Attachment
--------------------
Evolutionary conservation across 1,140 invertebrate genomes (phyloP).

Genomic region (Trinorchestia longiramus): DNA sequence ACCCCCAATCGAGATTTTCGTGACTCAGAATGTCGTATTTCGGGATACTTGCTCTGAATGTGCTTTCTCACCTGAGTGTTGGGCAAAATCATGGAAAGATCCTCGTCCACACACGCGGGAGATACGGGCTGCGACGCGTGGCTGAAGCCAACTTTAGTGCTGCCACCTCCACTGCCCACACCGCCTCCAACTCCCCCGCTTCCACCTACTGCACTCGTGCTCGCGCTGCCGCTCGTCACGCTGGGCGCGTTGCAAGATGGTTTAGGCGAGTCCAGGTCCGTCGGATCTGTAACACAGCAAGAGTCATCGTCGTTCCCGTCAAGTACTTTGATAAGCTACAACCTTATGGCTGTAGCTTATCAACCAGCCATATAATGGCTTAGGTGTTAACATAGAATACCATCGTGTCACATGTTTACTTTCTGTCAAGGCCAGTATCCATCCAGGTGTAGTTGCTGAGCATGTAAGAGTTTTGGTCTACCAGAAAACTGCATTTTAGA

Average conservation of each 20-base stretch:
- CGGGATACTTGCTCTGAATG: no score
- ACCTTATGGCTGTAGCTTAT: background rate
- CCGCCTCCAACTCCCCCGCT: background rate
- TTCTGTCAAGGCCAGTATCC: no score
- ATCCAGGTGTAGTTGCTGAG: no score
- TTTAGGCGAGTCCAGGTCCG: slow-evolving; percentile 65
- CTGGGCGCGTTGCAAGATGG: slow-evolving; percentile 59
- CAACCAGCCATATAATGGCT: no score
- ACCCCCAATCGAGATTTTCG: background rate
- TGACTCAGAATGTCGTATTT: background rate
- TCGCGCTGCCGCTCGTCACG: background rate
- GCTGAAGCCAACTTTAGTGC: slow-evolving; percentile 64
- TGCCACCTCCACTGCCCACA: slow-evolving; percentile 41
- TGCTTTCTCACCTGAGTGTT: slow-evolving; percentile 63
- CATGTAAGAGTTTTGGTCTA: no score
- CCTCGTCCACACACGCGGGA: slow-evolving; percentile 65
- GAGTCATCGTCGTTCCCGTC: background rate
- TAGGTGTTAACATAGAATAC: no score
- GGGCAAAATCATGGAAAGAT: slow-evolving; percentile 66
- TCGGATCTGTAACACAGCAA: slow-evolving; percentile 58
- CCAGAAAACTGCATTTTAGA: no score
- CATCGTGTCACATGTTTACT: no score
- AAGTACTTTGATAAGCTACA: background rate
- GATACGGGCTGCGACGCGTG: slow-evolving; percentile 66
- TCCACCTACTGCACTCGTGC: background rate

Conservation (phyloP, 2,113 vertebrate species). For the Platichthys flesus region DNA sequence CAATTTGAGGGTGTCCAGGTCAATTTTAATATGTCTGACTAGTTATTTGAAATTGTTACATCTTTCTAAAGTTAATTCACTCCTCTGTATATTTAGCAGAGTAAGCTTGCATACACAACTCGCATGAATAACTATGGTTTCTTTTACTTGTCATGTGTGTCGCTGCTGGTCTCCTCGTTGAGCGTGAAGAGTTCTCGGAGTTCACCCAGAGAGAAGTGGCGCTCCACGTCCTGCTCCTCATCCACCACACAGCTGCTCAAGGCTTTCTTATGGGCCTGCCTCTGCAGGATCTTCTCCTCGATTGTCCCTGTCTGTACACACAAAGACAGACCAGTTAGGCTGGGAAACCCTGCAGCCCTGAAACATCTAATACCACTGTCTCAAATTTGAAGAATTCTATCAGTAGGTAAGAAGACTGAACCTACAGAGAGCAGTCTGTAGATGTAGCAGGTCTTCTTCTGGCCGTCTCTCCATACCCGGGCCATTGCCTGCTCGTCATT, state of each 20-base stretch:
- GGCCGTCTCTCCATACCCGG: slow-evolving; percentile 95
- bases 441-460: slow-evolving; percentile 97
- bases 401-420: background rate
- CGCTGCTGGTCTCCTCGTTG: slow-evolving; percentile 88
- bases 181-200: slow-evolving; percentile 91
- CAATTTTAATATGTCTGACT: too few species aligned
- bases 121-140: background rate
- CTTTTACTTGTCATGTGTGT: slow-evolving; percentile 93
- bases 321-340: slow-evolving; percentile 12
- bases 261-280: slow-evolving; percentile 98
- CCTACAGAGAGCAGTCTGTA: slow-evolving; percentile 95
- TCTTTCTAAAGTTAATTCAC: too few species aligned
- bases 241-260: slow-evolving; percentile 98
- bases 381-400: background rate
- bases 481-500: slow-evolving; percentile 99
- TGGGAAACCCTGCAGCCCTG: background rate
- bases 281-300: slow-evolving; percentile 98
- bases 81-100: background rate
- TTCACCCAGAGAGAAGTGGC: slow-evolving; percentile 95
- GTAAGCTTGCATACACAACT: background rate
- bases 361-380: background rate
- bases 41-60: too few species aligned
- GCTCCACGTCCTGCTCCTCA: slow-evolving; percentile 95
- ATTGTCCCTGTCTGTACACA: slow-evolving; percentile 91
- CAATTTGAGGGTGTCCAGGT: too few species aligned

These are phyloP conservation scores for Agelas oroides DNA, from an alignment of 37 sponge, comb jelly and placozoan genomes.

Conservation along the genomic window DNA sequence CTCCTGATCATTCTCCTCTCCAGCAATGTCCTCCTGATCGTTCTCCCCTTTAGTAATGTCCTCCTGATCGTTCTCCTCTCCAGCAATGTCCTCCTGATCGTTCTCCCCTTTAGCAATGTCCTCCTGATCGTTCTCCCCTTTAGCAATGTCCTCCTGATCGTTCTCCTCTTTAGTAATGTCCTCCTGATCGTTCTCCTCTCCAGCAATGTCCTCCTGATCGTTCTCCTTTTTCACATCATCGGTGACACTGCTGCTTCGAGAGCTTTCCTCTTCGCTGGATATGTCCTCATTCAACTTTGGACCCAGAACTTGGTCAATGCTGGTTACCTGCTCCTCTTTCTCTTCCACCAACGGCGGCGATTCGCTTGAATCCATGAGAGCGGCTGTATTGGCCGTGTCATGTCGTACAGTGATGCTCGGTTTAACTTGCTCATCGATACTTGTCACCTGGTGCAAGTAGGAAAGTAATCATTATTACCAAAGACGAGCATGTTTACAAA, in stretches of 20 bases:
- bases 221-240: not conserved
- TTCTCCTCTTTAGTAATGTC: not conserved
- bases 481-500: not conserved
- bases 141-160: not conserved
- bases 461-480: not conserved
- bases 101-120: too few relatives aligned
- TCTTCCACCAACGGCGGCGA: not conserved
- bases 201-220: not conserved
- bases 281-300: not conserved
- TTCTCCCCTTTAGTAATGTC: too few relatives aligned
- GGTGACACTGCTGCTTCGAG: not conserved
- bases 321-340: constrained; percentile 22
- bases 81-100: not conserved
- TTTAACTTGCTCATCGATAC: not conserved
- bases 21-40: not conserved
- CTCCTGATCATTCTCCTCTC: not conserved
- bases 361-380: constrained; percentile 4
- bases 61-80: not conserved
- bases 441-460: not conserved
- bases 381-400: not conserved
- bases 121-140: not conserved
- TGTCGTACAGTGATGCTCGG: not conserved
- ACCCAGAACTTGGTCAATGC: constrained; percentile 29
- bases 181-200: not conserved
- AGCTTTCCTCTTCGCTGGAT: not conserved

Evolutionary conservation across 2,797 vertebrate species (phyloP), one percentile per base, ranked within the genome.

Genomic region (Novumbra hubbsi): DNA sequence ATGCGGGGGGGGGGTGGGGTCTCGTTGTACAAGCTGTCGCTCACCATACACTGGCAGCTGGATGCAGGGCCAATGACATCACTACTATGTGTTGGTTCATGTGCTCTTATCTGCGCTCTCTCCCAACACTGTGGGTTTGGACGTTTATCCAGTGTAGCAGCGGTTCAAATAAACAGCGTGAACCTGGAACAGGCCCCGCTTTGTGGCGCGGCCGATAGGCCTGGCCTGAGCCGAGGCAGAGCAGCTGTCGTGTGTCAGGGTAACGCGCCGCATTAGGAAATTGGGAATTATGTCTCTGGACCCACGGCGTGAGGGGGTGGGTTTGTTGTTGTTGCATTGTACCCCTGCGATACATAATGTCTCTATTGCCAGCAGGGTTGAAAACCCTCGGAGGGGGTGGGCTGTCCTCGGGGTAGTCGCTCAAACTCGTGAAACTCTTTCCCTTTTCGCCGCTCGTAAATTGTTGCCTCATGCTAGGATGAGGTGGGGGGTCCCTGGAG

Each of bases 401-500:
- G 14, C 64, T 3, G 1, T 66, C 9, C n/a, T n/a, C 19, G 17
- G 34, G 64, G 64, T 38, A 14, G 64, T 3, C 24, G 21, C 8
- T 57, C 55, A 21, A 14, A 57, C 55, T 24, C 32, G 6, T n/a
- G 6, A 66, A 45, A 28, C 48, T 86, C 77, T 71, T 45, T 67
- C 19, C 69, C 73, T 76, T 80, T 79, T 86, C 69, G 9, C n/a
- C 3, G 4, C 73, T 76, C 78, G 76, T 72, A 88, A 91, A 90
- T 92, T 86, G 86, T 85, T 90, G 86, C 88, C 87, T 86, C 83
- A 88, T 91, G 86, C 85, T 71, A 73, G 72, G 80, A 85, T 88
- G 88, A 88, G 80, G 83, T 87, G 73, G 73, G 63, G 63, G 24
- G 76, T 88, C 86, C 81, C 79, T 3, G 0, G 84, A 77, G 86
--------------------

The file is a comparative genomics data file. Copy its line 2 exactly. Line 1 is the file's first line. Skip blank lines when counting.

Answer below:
Genomic region (Trinorchestia longiramus): DNA sequence ACCCCCAATCGAGATTTTCGTGACTCAGAATGTCGTATTTCGGGATACTTGCTCTGAATGTGCTTTCTCACCTGAGTGTTGGGCAAAATCATGGAAAGATCCTCGTCCACACACGCGGGAGATACGGGCTGCGACGCGTGGCTGAAGCCAACTTTAGTGCTGCCACCTCCACTGCCCACACCGCCTCCAACTCCCCCGCTTCCACCTACTGCACTCGTGCTCGCGCTGCCGCTCGTCACGCTGGGCGCGTTGCAAGATGGTTTAGGCGAGTCCAGGTCCGTCGGATCTGTAACACAGCAAGAGTCATCGTCGTTCCCGTCAAGTACTTTGATAAGCTACAACCTTATGGCTGTAGCTTATCAACCAGCCATATAATGGCTTAGGTGTTAACATAGAATACCATCGTGTCACATGTTTACTTTCTGTCAAGGCCAGTATCCATCCAGGTGTAGTTGCTGAGCATGTAAGAGTTTTGGTCTACCAGAAAACTGCATTTTAGA